AUTHORS looking for ghostwriters are usually high profile public figures, such as celebrities, but they can also be ordinary people with extraordinary stories to tell or experts in subjects that readers are interested in.
A ghostwriter will have a good idea very early on what structure the telling of their story should take. This should then provide a framework onto which any subsequent information given by the author can easily be grafted, regardless of the sequence in which the information is presented. It is often difficult for people to remember chronologically how things happened and the process will inevitably bring forgotten memories to the surface. Organising events into a timeline within the overall structure can make the ‘sorting’ process so much easier. I like to have the content of my sections and chapters set out in note form before I add any of the ‘meat’ but it takes a lot of sifting to get even this far.
The ghostwriter listens and, in the author’s voice, tells their story on their behalf. No judgement, no attempt to influence or challenge. Naturally, if the ghostwriter doesn’t find the subject matter interesting, then he or she will not be able to make it remotely appealing to the general public. Trust has to be built up in order for both parties, particularly the author, to feel comfortable during the entire process. It is up to the ghostwriter to coax the author into providing all the information necessary for the story to be rendered, completem well-rounded and faithful to itself.
It is not uncommon for the author usually records the basis of a first draft for the ghostwriter to type up. Once this is done, it may be necessary for the ghostwriter to ask the author further questions to fill in gaps or add depth. Intermediate drafts might be required. The author has complete control over the final text – nothing is put out there that is not approved by them.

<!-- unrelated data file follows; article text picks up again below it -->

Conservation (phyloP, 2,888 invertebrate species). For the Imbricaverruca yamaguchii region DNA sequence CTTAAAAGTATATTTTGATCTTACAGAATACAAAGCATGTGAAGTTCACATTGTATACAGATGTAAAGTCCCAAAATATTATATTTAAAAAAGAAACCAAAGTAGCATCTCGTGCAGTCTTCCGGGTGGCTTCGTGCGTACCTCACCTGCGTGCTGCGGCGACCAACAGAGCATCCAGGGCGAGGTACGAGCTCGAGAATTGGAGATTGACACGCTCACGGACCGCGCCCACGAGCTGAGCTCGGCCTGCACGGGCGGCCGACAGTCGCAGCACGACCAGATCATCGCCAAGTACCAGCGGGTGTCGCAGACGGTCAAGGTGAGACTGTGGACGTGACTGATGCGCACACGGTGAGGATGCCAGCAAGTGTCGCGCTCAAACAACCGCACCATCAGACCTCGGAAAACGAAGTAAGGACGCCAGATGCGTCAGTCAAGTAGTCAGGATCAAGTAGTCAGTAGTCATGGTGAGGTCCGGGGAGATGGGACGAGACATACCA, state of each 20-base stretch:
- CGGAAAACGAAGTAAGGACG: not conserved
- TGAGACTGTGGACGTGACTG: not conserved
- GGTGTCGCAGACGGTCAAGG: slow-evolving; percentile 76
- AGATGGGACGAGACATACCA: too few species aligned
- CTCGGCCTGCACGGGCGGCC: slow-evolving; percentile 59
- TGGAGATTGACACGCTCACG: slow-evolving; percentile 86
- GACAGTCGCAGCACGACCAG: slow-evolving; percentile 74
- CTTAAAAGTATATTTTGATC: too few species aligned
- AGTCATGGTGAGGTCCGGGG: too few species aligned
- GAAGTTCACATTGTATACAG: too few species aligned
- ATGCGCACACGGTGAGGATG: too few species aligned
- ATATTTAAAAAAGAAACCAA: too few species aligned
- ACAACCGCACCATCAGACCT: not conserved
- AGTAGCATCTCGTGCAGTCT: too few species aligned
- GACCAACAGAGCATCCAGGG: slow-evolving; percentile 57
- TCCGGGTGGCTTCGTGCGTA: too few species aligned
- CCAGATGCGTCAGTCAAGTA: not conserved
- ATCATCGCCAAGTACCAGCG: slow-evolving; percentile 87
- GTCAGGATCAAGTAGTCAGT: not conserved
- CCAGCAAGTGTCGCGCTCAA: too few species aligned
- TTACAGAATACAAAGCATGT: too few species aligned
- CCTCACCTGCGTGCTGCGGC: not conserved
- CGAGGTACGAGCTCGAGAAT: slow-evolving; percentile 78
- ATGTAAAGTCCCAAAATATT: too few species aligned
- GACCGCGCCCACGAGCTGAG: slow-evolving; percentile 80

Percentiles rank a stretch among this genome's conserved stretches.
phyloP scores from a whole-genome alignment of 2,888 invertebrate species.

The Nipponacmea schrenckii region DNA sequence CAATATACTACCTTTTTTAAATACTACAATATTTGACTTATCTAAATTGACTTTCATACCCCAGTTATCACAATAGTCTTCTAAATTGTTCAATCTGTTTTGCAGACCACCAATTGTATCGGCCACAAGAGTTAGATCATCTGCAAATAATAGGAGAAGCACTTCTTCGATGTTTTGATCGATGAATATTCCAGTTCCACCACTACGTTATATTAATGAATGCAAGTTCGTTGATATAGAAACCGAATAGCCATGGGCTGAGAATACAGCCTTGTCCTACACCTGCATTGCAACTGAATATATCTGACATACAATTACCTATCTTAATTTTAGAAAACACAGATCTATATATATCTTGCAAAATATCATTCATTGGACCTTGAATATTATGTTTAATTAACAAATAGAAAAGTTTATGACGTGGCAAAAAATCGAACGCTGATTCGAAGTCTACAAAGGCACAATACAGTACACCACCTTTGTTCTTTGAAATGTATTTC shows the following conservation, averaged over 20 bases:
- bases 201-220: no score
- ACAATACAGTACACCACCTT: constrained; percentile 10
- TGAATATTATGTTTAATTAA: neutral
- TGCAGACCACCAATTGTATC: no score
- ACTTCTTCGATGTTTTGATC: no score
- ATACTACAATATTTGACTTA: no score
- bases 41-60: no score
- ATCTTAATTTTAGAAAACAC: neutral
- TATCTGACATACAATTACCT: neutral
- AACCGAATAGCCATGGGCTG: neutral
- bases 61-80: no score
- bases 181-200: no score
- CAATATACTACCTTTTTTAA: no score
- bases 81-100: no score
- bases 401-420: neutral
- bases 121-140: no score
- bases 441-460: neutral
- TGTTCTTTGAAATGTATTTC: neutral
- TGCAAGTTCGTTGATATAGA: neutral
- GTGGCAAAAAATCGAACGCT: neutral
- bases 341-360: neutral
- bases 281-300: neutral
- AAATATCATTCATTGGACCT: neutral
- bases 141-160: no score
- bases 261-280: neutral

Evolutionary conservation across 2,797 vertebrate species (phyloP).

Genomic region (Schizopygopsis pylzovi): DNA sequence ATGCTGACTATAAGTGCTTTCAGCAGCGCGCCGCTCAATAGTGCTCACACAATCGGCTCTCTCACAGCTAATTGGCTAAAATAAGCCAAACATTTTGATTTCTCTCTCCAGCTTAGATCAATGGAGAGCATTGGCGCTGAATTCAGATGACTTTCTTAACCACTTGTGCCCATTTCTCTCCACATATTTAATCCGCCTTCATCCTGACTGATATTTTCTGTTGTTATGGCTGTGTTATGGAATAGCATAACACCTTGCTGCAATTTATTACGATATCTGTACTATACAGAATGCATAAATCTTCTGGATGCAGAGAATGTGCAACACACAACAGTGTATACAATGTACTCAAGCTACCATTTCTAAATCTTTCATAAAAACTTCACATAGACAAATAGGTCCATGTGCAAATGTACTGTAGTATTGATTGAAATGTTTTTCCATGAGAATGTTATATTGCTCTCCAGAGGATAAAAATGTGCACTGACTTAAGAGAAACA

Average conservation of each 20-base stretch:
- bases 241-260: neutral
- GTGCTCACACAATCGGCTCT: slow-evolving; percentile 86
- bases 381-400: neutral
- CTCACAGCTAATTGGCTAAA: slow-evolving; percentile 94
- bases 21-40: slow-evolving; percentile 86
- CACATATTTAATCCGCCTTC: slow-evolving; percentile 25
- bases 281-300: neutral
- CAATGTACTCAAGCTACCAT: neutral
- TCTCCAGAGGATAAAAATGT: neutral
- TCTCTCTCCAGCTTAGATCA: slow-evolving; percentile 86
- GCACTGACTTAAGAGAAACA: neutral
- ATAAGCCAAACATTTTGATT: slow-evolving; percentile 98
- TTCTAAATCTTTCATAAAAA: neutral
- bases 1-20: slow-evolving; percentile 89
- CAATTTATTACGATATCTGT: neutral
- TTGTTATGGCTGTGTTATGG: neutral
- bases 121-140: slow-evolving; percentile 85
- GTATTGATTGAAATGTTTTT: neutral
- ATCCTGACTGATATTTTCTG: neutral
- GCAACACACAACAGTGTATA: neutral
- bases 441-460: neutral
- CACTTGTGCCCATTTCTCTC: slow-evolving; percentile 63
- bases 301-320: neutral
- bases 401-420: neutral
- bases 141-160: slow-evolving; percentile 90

Stories have a life of their own; they want to be told and a good storyteller or a ghostwriter is like a midwife. They can make all the difference as to whether the story will ever see the light of day …
What’s in it for the ghostwriter?
A more stable and reliable income. The writer gets access to a steady source of ideas and subjects and research time is massively reduced. In the case of high profile projects, the ghostwriter can get on with the next job while the celebrity is engaged in doing the schmoozing.
Getting inside the head of interesting people and incredible stories. Being educated for free.
What’s in it for the author?
In all of these cases, using a ghostwriter can save the author considerable time and effort. Celebrities are busy people and the most extraordinary stories can be quite elaborate if told to best effect, requiring the right skills to get them across.
Once the job is done, the author gets all the glory. For the ghostwriter, any credit is usually a bonus.
What’s in it for the publisher?
Publishers like to use ghost writers because they can be more reliable than dealing directly with an inexperienced, temperamental or just plain busy author.
What about the money?
Where there is no publisher already involved, it would be standard practice to split any proceeds 50/50 between ghostwriter and author. The ghostwriter would make the approach to the publisher.
If the author is a former American president and the resulting book is likely to be a bestseller, the ghostwriter would normally get a percentage that could be much lower than 50% but still be worthwhile.
If the ghostwriter has been approached by a publisher, then a straight fee will most likely be suggested.
last updated 12 February 2021